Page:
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Shelby Heubner training a new dockside observer in Tofino

What you might not know about our new dockside fisheries coordinator on the South Coast of BC

Shelby Heubner training a new dockside observer in Tofino

Growing up between Ahousaht and the traditional territory of the Tla-o-qui-aht First Nations (Tofino), Shelby Huebner has spent much of her life on the water, and on the docks. In her first month as Ecotrust Canada’s new Fisheries Project Coordinator and Deployment Supervisor, Shelby shared her story with me over a video call from her office in Tofino.

“I missed being on the dock, so I’m happy to be back,” Shelby said to me.

Shelby Huebner.FisheriesDeploymentCoordinator.2022
Shelby Huebner, Fisheries Deployment Coordinator

This isn’t her first time working in fisheries for Ecotrust Canada. At 19, she trained to be a part-time dockside monitor for the Five Nations Fishery with Ha’oom Fisheries Society. The Society supports Ahousaht, Ehattesaht/Chinehkint, Mowachaht/Muchalaht, Hesquiaht and Tla-o-qui-aht First Nations in their Indigenous right to harvest and sell fish from their traditional territories.

A member of the Ahousaht First Nation, Shelby’s been fishing with her family since she was just a kid. She fished with her grandpa, Hugh Clarke, who had a troller named Sonya, and then fished with her family on their aluminum speedboat. Admittedly, she gets a bit seasick at times, and she recently developed a crab allergy, so giving up fishing for collecting essential scientific fisheries data on the dock was an easy switch.

Shelby fishing with her brother Tyler. (Shelby Heubner photo)

After a couple seasons working as a part-time dockside monitor, Shelby became the Ahousaht Community Fisheries Liaison with Ha’oom Fisheries Society acting as the contact point for the nation. She also took on new responsibilities helping her parents run her grandpa’s general store after his stroke.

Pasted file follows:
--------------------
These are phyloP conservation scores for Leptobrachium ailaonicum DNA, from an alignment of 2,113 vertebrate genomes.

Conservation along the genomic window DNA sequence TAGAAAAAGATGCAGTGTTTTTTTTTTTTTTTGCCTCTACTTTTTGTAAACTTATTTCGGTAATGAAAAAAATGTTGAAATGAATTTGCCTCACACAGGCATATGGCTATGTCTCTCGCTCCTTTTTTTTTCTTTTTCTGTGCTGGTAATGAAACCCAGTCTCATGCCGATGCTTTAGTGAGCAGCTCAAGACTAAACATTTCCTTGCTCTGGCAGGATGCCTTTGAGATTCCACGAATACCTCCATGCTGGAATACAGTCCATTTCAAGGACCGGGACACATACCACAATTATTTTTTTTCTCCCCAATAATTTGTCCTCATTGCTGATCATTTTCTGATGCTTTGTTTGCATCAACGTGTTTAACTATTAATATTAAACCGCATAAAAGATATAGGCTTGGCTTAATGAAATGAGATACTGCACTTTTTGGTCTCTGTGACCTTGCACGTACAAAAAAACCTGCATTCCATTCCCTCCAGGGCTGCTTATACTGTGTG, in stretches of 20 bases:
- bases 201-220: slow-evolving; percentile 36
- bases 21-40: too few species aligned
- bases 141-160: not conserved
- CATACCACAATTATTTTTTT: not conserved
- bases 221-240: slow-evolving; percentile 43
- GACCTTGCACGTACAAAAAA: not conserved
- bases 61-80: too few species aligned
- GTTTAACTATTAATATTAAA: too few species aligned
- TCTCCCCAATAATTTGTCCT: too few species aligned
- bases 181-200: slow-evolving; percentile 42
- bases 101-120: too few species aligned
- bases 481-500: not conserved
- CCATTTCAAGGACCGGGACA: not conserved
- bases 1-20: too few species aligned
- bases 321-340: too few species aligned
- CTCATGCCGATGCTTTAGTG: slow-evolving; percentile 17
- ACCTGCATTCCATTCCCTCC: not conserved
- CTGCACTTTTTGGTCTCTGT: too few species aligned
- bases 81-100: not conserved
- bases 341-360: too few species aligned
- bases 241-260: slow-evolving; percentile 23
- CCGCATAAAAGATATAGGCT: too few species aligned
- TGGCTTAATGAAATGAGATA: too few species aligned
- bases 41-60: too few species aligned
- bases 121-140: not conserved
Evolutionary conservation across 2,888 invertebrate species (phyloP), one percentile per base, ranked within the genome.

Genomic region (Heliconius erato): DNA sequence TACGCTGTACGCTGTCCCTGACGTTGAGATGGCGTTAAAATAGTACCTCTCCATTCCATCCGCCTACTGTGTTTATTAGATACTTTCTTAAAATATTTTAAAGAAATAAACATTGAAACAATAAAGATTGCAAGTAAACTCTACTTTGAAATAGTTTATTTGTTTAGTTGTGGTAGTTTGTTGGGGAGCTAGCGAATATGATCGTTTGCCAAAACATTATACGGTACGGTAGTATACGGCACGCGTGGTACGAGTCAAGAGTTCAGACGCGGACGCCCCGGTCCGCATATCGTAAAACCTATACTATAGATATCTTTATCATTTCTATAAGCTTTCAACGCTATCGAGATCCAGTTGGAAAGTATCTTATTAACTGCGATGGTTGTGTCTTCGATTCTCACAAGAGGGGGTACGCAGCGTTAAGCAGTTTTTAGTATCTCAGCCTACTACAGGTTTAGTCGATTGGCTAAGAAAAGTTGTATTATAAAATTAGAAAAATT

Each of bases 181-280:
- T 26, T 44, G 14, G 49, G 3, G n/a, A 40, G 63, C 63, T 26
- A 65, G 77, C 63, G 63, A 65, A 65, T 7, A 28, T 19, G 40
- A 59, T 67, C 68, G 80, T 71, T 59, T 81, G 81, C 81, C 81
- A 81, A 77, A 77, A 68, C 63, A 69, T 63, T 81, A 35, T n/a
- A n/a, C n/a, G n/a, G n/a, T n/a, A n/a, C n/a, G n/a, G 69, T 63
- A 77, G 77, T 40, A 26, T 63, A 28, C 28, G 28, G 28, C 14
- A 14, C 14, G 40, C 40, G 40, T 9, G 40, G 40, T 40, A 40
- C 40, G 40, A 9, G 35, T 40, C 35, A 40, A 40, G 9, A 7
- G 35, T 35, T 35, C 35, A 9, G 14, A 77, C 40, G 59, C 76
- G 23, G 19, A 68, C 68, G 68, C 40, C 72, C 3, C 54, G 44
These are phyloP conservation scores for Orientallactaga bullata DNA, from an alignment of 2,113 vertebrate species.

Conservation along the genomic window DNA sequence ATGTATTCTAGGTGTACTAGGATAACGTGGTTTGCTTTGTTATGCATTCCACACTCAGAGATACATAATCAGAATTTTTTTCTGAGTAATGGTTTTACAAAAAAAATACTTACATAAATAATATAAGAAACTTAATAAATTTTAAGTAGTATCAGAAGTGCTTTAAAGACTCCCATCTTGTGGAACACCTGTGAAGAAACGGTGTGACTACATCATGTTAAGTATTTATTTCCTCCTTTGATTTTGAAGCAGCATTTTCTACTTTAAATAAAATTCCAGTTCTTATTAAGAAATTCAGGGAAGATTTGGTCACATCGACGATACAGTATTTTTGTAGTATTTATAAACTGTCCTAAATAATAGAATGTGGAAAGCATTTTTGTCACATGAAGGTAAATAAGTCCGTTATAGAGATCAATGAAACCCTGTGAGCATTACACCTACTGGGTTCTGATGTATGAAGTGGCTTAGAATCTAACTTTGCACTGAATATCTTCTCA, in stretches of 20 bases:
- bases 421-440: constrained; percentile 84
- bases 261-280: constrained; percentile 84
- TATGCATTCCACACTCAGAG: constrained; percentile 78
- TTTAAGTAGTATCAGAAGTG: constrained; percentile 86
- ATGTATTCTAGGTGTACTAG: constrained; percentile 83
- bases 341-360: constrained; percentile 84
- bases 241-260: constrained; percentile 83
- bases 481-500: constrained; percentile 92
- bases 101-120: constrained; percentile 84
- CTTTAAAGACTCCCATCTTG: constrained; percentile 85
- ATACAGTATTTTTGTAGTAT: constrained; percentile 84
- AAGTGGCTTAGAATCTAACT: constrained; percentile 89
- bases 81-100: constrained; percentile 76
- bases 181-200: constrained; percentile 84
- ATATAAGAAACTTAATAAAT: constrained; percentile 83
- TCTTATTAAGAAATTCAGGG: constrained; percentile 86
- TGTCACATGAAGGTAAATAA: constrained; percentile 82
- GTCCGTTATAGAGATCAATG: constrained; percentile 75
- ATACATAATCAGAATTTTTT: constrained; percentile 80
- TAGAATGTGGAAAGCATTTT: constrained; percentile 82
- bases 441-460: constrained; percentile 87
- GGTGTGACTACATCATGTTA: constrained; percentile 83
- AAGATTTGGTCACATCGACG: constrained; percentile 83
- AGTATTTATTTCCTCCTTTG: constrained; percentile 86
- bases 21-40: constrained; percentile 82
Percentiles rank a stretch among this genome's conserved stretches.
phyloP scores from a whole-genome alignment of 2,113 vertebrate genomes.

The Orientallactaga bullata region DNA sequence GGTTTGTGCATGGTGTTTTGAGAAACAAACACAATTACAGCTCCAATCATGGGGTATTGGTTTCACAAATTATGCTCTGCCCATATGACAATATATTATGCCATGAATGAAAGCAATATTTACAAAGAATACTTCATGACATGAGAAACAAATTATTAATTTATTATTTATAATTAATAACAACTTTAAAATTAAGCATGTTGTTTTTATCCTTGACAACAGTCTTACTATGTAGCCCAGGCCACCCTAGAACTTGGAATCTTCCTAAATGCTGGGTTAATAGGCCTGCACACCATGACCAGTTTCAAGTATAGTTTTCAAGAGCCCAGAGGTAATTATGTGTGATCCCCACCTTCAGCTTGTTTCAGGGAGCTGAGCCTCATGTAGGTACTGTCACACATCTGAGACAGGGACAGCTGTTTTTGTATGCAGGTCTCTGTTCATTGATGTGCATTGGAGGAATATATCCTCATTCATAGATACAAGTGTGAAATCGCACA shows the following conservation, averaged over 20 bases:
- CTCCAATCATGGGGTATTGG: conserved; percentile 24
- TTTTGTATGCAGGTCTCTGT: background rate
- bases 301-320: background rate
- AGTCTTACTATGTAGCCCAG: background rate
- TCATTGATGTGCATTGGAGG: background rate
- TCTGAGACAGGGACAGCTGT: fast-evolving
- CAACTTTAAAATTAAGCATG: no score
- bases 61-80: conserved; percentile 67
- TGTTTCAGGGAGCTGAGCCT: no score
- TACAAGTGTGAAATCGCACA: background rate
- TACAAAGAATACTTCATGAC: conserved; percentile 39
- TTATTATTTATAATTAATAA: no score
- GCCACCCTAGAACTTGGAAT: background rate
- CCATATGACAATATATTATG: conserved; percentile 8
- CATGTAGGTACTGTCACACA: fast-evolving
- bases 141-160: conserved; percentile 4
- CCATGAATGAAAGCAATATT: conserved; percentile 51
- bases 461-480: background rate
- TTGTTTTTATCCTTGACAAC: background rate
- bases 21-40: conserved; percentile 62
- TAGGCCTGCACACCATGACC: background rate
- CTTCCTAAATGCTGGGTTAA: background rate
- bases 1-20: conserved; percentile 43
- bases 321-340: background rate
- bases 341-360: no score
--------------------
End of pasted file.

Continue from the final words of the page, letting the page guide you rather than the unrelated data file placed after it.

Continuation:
Shelby with her late Grandpa Hugh Clarke in front of the Ahousat General Store. (Shelby Heubner photo)

The Ahousat General Store has been a mainstay in the remote coastal community since her grandpa opened its doors over 60 years ago. “It started out as just a little building and now it’s expanded to a big store. It has fishing gear, gas, hardware, almost anything you can think of,” Shelby said.

For residents, the store is just a two-minute boat ride across from the village, instead of the 30-minute commute to Tofino, where you’d find the next closest grocery store.

Shelby spent her formative years in the traditional territory of the Tla-o-qui-aht First Nations (Tofino), where her mother worked as a postmaster for Canada Post. Her father made his living as an entrepreneur, building roads and logging. Her brother also became a fisherman and logger. In 2020, after her grandpa passed away, her parents moved back to Ahousaht to manage the general store with their three cats, and three dogs.

Buddy, Shelby’s parents’ dog, with the Ahousat General Store in the backdrop. (Shelby Heubner photo)

These days, Shelby commutes between the two communities, spending time with family in Ahousaht, and coordinating Ecotrust Canada’s Dockside Observer Program for the Five Nations Fishery. This year, with her team of monitors working from the Tla-o-qui-aht First Nations (Tofino), to the traditional territory of the Mowachaht/Muchalaht First Nation (Gold River), up the coast to the traditional territory of the Ehattesaht/Chinehkint First Nation (Zeballos), Shelby will help build local fisheries monitoring knowledge and employment.

Ecotrust Canada offers these services as part of our mission to support the revitalization of the Indigenous and non-Indigenous commercial fishing industry on the Pacific Coast so that it is managed by, and benefits, the communities of the region.

“Data collection is very important to ensure a sustainable fishery, and that there’s no overharvesting,” Shelby said.

The Five Nations fishery is unique in that everyone can participate in the fishery, whether they’re in a troller or an aluminum skiff. Harvesters can sell to local restaurants or fish stores in town after the fish have been weighed and validated by observers on the dock. In 2009, the BC Supreme Court recognized the Indigenous rights of the five Nuu-chah-nulth Nations to catch and sell all species traditionally harvested within their territories. Ha’oom Fisheries Society facilitates and supports the fishery while “upholding the Nuu-chah-nulth principles of hishuk ish tsa’walk (everything is connected, everything is one) and isaak (respect) in the approach to managing opportunities and fisheries for the Five Nations.”

In her spare time, Shelby volunteers with the Tofino Salmon Enhancement Society to improve salmon stocks in rivers within Clayoquot Sound. She helped with the broodstock in the hatchery this year, and prior to the pandemic, she joined a group of volunteers to pack thousands of salmon fry to release into the river system.

We are so pleased that Shelby took the job as Ecotrust Canada’s Deployment Supervisor and Project Coordinator for the Five Nations fisheries monitoring program; it’s safe to say she is a perfect fit for the role.

If you’re interested in learning more about her family’s story find a copy of The Hot Springs Cove Story: The Beginnings of Maquinna Marine Provincial Park.

Written by Shannon Lough, Manager of Communications and Engagement

[May 20, 2022]